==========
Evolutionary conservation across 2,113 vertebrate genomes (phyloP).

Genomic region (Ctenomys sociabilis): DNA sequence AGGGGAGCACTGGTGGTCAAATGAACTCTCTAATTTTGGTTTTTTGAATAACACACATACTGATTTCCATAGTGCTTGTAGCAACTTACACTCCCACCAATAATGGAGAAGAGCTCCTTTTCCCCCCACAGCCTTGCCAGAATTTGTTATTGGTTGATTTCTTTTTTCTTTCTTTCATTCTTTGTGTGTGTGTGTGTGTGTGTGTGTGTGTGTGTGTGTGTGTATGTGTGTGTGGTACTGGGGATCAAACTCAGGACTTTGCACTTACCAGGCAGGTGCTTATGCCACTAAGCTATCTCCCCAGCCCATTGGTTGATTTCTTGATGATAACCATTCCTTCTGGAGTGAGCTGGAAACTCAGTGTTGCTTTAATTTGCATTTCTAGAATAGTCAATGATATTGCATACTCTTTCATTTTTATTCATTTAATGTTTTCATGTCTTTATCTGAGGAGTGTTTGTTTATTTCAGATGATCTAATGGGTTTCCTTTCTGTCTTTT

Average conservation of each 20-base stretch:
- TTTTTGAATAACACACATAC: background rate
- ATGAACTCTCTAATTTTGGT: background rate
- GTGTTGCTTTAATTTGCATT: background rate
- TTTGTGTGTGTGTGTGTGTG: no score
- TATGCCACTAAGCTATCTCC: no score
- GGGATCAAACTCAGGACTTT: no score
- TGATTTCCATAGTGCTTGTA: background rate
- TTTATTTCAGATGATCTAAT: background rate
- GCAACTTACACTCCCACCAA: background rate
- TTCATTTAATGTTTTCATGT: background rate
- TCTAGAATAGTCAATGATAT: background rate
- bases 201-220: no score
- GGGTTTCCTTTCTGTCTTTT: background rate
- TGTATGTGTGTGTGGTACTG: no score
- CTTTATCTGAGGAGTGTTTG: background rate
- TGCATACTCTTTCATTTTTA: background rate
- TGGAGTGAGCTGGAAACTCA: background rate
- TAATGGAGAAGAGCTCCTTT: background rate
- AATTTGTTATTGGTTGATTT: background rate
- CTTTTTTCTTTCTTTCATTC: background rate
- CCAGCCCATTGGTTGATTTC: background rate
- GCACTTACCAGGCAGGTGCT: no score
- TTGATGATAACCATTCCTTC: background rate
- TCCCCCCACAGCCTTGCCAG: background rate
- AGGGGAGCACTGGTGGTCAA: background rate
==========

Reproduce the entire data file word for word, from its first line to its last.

Evolutionary conservation across 2,113 vertebrate genomes (phyloP).

Genomic region (Ctenomys sociabilis): DNA sequence AGGGGAGCACTGGTGGTCAAATGAACTCTCTAATTTTGGTTTTTTGAATAACACACATACTGATTTCCATAGTGCTTGTAGCAACTTACACTCCCACCAATAATGGAGAAGAGCTCCTTTTCCCCCCACAGCCTTGCCAGAATTTGTTATTGGTTGATTTCTTTTTTCTTTCTTTCATTCTTTGTGTGTGTGTGTGTGTGTGTGTGTGTGTGTGTGTGTGTGTATGTGTGTGTGGTACTGGGGATCAAACTCAGGACTTTGCACTTACCAGGCAGGTGCTTATGCCACTAAGCTATCTCCCCAGCCCATTGGTTGATTTCTTGATGATAACCATTCCTTCTGGAGTGAGCTGGAAACTCAGTGTTGCTTTAATTTGCATTTCTAGAATAGTCAATGATATTGCATACTCTTTCATTTTTATTCATTTAATGTTTTCATGTCTTTATCTGAGGAGTGTTTGTTTATTTCAGATGATCTAATGGGTTTCCTTTCTGTCTTTT

Average conservation of each 20-base stretch:
- TTTTTGAATAACACACATAC: background rate
- ATGAACTCTCTAATTTTGGT: background rate
- GTGTTGCTTTAATTTGCATT: background rate
- TTTGTGTGTGTGTGTGTGTG: no score
- TATGCCACTAAGCTATCTCC: no score
- GGGATCAAACTCAGGACTTT: no score
- TGATTTCCATAGTGCTTGTA: background rate
- TTTATTTCAGATGATCTAAT: background rate
- GCAACTTACACTCCCACCAA: background rate
- TTCATTTAATGTTTTCATGT: background rate
- TCTAGAATAGTCAATGATAT: background rate
- bases 201-220: no score
- GGGTTTCCTTTCTGTCTTTT: background rate
- TGTATGTGTGTGTGGTACTG: no score
- CTTTATCTGAGGAGTGTTTG: background rate
- TGCATACTCTTTCATTTTTA: background rate
- TGGAGTGAGCTGGAAACTCA: background rate
- TAATGGAGAAGAGCTCCTTT: background rate
- AATTTGTTATTGGTTGATTT: background rate
- CTTTTTTCTTTCTTTCATTC: background rate
- CCAGCCCATTGGTTGATTTC: background rate
- GCACTTACCAGGCAGGTGCT: no score
- TTGATGATAACCATTCCTTC: background rate
- TCCCCCCACAGCCTTGCCAG: background rate
- AGGGGAGCACTGGTGGTCAA: background rate